Thursday, November 21, 2013


The first day going cold turkey was easy, and the only issue was what to do with all of the extra time on my hands. On the second day as usual I got up early, made a cup and plunked down in front of the computer. I opened my home page, and there was zip, nada, squat.

I remembered at that point there is no internet service at the house, and there won't be for a week. Cold sweat started beading on my forehead. I looked down at my tremoring hands. "Stop it" my brain quavered. "This is no big deal. I'll watch some news on the TV instead of reading it on Google. It will be okay." 

I turn on the early news, and there are five minutes of commercials for every three minutes of news. I don't watch TV live anymore, and I can't fast forward live TV.

I sit there like a lobotomized zombie staring at the flickering images. The anxiety gnaws at me. "What about my email? How can I write on the Installers Rant? I need to download some Raymarine software. What if someones boat is sinking, and they're trying to get a hold of me? Maybe an outbreak of Bubonic plague is starting and I don't know it? There could me a meteor coming towards me right now!"

I can't take it any longer. I stare at my small laptop on the bookshelf. "No! I'm stronger than this," I stammer under my breath, but I wasn't. Just this once. It will be okay, no one will know." I throw on clothes, and put on sunglasses. I add a ball cap, and pull it down low. The laptop goes into a brown paper bag, and I drive to Starbucks. With a fresh cup I furtively hunch down in a patio corner. I sneak the laptop out of the paper bag, turn it on, and use WiFi to log on.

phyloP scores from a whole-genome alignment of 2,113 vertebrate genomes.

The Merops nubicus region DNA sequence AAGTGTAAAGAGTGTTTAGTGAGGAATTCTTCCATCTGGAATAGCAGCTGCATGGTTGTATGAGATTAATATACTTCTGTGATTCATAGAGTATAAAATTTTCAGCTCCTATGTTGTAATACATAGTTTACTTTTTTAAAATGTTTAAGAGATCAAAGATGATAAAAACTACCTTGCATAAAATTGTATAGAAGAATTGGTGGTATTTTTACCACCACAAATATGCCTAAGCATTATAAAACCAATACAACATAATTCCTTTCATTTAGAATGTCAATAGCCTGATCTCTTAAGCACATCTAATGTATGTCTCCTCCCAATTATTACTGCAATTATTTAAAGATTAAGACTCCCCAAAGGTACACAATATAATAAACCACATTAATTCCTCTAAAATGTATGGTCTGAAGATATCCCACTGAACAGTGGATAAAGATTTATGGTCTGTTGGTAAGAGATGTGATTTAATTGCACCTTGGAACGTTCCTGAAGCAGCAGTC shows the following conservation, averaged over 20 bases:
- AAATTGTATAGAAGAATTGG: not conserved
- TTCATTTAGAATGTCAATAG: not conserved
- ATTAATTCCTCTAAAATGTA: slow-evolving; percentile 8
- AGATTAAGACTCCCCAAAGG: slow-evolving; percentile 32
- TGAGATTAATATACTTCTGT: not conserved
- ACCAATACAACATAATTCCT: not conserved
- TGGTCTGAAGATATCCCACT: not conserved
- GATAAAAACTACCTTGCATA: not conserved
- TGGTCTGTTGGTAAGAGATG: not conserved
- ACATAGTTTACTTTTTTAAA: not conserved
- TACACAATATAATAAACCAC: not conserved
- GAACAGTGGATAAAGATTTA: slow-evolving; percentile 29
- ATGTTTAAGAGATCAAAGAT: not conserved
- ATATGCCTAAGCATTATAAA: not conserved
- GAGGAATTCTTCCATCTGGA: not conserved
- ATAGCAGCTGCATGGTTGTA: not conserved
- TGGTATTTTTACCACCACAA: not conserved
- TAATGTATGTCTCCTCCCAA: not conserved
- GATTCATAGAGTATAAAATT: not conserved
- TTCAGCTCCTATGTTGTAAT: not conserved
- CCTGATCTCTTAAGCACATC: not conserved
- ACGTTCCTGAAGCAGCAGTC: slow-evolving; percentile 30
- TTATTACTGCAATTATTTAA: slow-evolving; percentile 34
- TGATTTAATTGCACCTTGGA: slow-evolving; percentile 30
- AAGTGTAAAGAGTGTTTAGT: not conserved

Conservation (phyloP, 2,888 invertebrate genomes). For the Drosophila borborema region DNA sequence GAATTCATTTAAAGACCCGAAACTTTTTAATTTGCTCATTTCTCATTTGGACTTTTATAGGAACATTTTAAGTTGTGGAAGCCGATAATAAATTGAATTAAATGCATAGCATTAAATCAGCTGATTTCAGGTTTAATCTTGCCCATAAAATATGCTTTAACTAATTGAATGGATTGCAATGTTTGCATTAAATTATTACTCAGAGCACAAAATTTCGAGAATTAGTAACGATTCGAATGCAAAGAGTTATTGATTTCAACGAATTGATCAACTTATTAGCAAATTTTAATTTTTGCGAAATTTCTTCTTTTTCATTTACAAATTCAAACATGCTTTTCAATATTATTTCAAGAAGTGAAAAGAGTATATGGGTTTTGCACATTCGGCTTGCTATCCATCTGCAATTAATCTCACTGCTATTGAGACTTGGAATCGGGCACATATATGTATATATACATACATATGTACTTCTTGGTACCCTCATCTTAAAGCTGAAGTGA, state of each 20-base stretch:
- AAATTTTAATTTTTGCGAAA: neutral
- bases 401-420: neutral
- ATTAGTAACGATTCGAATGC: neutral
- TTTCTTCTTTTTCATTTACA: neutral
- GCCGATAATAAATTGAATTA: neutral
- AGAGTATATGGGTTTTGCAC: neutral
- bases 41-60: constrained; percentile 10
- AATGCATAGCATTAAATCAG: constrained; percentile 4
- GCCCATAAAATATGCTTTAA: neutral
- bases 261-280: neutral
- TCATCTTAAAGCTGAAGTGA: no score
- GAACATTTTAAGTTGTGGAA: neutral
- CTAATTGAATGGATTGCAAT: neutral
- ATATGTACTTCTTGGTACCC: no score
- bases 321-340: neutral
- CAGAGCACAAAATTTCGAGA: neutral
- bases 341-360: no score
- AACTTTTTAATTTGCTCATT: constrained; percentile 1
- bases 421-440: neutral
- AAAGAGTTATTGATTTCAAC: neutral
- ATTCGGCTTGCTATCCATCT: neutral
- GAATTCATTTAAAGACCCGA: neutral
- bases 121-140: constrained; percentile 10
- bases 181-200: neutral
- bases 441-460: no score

I could instantly feel relief spreading through me. The sun was shining, and I was now king of the world. E-mails are answered, software downloaded, and no asteroids are heading to my locale. I thought to myself, "I think I will put the laptop in the truck today just for safety's sake. I know I won't use it, because I'm stronger than this addiction."

New fiber optic cable was being installed at the house, and it was going to take a sluggish week to do. It really startled me how much I need the Internet, and how often I use it. Responding to the pile of daily e-mails, writing on the blog, research for articles, or finding parts for a job. It's typically on 24/7 at the house. The sense of instantaneous communication world wide is indeed addicting, but in a good way for most of us. I don't use it nonstop but when I want it, I want it right now, and conveniently available on my computer. My skin is still itching a bit, and I'm rolling two RJ45 connectors around in my palm. They're more comforting than steel balls. Denial isn't just a river in Egypt.

The photo is a still from the movie Reefer Madness and is in the public domain. It has an interesting history, from an interesting time.


  1. Oh my god I laughed so loud my side hurt when I read this. We're cruising down the East Coast and internet has been sporadic at best. I feel your pain. For the last couple weeks we've been docked in Oriental for engine repair and we've had WiFi. Yes, actual WiFi. Sweet.

    S/V Kintala

    1. Thanks Deb, and glad to see there is some progress with the Wester-beast. Nobody was more surprised than I was at my own distress.

  2. Too funny. I seriously wonder how I will do without my daily dose of internet. I'm hoping I'm way more productive, after the withdrawal symptoms end.



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